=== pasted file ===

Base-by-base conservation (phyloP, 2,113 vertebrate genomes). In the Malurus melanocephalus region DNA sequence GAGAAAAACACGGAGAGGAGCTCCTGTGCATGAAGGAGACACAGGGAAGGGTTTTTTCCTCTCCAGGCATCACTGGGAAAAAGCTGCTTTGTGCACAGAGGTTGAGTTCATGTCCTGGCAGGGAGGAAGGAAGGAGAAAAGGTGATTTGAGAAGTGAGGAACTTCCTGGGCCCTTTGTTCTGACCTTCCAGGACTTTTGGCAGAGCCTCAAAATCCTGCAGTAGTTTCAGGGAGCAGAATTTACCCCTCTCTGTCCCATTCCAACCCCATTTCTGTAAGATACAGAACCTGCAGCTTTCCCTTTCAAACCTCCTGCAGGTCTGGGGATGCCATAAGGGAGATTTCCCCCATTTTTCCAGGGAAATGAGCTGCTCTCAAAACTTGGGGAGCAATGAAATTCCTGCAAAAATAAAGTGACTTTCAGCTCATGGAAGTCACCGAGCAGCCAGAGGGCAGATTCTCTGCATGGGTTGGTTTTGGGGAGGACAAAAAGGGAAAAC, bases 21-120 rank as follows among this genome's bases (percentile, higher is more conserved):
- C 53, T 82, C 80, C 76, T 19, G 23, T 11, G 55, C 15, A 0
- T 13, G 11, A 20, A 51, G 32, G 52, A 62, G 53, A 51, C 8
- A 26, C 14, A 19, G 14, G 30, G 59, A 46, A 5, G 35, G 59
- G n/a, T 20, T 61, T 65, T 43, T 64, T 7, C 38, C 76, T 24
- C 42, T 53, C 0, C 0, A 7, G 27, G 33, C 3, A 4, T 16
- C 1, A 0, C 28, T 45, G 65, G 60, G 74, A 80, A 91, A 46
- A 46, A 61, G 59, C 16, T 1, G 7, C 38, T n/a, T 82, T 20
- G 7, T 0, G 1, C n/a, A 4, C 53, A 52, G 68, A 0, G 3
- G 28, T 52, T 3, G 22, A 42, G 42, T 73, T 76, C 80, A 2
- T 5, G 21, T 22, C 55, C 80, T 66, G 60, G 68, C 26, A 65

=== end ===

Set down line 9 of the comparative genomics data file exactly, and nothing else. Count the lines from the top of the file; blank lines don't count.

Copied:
- G 7, T 0, G 1, C n/a, A 4, C 53, A 52, G 68, A 0, G 3